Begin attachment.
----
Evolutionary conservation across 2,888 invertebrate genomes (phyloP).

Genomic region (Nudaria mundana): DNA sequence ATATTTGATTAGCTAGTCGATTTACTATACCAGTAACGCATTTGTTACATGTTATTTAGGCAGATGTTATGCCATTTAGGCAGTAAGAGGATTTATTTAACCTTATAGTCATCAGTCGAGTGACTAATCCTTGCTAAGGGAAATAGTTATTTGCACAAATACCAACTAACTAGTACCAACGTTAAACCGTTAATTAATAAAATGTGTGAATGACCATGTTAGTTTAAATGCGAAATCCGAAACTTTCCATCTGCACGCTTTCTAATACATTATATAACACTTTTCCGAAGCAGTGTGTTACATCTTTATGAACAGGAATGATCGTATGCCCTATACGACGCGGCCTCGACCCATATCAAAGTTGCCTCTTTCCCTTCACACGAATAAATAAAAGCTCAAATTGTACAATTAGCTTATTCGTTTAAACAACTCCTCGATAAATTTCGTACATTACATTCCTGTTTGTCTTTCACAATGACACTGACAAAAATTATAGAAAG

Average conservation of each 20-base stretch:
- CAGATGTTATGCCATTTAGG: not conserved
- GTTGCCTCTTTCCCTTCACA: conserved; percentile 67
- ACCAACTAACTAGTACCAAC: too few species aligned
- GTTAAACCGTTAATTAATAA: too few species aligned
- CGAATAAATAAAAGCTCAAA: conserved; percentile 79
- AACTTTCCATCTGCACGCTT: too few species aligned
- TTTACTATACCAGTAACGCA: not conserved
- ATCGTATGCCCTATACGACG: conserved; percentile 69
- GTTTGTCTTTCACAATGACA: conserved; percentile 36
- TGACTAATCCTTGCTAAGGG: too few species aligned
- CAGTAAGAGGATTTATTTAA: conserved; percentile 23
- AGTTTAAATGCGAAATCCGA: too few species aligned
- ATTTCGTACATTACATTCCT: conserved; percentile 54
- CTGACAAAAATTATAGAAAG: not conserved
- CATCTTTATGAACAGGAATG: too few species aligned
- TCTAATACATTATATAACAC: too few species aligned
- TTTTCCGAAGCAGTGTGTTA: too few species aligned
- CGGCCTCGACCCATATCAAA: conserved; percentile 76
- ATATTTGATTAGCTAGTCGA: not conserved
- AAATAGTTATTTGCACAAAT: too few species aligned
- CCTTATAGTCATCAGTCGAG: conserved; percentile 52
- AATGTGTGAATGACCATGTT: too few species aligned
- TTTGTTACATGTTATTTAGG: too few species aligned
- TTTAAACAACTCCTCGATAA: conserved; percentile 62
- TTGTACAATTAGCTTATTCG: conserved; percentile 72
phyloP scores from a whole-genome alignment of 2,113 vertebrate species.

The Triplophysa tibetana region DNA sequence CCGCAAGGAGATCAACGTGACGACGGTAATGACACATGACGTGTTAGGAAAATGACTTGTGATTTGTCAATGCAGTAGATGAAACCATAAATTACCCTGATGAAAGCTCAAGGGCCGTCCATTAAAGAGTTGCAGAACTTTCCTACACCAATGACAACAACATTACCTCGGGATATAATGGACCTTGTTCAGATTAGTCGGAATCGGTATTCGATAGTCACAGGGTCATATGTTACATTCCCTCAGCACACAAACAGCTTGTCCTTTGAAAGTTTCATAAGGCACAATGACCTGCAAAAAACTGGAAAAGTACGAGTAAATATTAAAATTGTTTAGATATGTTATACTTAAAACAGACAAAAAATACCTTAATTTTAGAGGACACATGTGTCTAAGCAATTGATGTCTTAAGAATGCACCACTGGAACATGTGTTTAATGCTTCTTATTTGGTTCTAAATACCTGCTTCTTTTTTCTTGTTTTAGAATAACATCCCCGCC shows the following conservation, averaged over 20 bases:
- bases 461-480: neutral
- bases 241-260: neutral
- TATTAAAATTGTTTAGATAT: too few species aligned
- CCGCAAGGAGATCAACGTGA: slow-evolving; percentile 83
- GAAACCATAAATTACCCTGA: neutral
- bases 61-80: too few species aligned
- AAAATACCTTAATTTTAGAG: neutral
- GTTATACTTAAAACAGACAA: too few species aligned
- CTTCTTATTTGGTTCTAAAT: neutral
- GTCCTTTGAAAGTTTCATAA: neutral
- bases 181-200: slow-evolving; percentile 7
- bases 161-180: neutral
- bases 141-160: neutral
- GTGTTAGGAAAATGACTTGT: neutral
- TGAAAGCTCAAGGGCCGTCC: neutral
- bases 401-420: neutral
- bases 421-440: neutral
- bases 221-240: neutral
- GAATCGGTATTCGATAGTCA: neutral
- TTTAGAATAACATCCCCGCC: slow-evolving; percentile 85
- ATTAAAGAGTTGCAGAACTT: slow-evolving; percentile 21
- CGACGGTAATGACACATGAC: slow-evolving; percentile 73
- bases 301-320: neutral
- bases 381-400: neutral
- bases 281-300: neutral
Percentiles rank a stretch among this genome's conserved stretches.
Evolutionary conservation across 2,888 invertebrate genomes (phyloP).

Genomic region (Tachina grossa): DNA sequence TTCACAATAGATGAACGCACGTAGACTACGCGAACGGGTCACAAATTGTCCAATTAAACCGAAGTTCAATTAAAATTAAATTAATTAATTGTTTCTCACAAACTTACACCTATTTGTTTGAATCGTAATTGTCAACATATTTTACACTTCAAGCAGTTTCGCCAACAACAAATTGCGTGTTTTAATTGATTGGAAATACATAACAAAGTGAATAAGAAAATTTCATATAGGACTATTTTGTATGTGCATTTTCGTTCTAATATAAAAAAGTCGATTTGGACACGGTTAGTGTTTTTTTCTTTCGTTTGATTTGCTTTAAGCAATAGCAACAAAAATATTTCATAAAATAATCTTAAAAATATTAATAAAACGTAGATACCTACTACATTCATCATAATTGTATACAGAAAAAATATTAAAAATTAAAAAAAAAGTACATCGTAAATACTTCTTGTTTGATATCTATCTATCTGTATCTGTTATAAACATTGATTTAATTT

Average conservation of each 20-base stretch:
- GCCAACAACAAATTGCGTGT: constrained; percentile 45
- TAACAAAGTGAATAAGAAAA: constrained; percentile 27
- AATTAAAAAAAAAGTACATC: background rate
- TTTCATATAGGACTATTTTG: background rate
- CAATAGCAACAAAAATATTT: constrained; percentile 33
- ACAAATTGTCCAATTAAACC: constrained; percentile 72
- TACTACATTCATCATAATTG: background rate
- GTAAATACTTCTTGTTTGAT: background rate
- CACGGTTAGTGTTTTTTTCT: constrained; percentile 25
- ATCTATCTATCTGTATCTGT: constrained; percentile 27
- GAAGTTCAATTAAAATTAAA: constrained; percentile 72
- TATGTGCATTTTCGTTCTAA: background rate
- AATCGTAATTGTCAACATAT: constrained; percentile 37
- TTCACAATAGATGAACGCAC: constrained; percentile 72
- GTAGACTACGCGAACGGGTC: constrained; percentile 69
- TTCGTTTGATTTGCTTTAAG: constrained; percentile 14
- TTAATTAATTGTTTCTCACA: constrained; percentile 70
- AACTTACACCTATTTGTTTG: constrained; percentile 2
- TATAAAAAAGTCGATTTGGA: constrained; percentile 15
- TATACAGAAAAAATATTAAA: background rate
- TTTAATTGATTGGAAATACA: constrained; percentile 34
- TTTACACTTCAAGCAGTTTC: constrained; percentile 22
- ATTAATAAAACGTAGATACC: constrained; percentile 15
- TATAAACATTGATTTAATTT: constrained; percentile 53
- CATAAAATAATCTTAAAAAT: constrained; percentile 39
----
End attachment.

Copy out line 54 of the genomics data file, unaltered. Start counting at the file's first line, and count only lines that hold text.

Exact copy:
- bases 381-400: neutral